Relative time/little time

Steiner, Shepherd F. | $23,913

Manitoba University of Manitoba 2021 SSHRC

Relative Time/Little Time is an interdisciplinary collaborative project organized by Mosaic in conjunction with artist team Bik Van der Pol (Bik). Academics and artists from Canada, the United States, and Europe will present lectures in a conference that investigates the flow or pace of time, especially in relation to current pressing political issues and society’s future. This will be supplemented by a roundtable led by emerging scholars. These free online events will take place November 1-8, 2021. Recordings of the lectures and the roundtable, podcasts engaging with the content raised by the events, and other outputs (blog posts, art) tied to the project will be published on Mosaic’s website to ensure that the scholarship created by the project remains accessible and to maintain the intellectual momentum of the event.

The project deals with the different granularities of time beginning in 1989, with the marked acceleration of capital, and ending in 2020, when the world came to a halt under the pandemic. This trajectory and its differing velocities—what we experience now as the stuttering stops and starts of quarantine and vaccine—give rise to a number of questions that key time to economy and its temporal technologies (Stiegler 1998-2010). Never in recent memory have so many felt the deceleration of working life and conversely been caught up in the increasingly frenetic pace of world events. The social bond has never felt so fragile and seemed so precious. The degree of separation between people, the environment, and the inhuman has been pushed to a breaking point by the pathogenic period (Haraway 2016; Neyrat 2019). We know that the technological sutures that link us are threadbare or pixelated, yet we now live more than ever in screen-light. Relative Time/Little Time opens up the granularity of time to questions of life death (Butler 2000; “Matter” 2015), links this new existential crisis in Western Democracies to the “nocturnal face” of colonialism in the global South (Spivak 2003; Mbembe 2019), probes the prosthetic extensions of temporal life through technology (Pettman 2013), thinks time geologically as a function of resource extraction at sites of indigenous life (Yusoff 2018), and reveals a range of functional relationships between time and mobility (Dorlin 2019), ecology, neurodiversity (Manning and Massumi 2014), geopolitical spaces, sleep, and social justice. Presenters will explore these questions in hour-long lectures, approaching them from disciplines as varied as social justice, sleep studies, philosophy, media theory, sociology, relational aesthetics (Bourriaud 1998), and documentary photography.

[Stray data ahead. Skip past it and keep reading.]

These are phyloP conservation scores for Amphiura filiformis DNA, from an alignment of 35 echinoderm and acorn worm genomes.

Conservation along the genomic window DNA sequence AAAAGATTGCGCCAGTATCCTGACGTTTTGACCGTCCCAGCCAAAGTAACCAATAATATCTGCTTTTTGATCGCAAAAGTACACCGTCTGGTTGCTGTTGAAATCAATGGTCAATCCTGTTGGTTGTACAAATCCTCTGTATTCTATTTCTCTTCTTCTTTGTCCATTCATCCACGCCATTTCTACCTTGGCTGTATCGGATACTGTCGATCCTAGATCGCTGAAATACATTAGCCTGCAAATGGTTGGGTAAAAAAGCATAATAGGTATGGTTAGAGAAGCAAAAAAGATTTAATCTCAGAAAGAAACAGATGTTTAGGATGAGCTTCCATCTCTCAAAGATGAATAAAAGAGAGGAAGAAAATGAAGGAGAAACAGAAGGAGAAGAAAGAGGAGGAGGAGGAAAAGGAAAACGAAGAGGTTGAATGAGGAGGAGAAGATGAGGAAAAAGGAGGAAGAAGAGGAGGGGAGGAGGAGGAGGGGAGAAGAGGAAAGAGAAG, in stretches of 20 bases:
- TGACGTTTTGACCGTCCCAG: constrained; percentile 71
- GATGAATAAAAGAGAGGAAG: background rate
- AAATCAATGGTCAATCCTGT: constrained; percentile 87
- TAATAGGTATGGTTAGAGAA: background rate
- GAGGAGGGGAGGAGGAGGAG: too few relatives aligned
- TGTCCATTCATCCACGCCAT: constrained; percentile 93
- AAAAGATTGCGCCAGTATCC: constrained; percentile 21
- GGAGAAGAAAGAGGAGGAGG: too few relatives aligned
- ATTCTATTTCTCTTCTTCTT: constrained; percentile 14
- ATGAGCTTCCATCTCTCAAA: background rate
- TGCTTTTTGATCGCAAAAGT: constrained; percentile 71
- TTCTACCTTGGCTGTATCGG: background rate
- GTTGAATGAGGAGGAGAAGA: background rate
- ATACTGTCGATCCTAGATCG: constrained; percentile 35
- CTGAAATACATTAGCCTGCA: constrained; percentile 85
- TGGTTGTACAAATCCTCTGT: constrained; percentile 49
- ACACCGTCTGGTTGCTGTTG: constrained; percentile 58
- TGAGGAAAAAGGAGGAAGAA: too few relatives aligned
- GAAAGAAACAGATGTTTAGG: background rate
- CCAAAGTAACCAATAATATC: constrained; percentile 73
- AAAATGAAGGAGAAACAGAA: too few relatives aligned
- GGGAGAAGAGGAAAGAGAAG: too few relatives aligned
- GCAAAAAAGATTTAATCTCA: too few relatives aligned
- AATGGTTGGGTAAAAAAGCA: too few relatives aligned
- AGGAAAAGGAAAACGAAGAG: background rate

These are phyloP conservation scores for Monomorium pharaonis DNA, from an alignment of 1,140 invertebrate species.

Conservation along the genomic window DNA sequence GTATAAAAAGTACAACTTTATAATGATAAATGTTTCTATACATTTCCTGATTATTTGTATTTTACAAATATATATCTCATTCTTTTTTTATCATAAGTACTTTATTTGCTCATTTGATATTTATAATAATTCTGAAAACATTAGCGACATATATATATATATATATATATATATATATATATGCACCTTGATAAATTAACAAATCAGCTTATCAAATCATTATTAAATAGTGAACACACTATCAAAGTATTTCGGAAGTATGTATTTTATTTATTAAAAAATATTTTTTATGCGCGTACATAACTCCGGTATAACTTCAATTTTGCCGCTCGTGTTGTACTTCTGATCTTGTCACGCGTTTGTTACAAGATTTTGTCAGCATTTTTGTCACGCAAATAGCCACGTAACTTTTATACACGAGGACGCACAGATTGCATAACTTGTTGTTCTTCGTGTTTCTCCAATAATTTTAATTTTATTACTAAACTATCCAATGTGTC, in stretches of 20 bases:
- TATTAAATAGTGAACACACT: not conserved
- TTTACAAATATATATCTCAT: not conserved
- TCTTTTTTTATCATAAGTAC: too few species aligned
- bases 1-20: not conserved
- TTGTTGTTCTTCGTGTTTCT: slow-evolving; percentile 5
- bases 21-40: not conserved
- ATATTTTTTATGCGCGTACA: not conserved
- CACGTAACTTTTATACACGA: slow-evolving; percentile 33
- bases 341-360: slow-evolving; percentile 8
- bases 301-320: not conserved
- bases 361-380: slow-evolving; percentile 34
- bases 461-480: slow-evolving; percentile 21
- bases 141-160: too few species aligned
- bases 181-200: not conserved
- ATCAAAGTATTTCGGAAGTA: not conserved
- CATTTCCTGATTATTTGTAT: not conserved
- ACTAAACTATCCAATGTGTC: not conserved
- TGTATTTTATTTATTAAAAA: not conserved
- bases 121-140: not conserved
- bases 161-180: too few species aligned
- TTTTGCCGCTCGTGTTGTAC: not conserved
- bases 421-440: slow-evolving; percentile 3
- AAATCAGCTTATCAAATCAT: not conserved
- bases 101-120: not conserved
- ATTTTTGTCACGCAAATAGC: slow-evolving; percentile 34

Our overall goal is to promote critical and creative investigation into these concerns. The project will provide new and enriching content to Mosaic’s established readership, foster new audiences by bridging the gap between the academy and the everyday life of a non-academic audience, and build connections between otherwise disparate fields of knowledge. By acting as a model of interdisciplinary collaboration with Bik Van der Pol, Mosaic intends to promote future collaborations. We aim to use the event as a training ground for students and emerging scholars, who will develop useful career skills as they moderate discussions, produce online content, and present their own academic work, and to give them an opportunity to interact with prominent academics and innovative artists from around the world. The project will also serve to orient Mosaic’s discursive future toward a creative engagement with current political issues, with art and artists acting as a catalyst to reorient the institutional weight that Mosaic already possesses as a long-standing academic publication.

With funding from the Government of Canada

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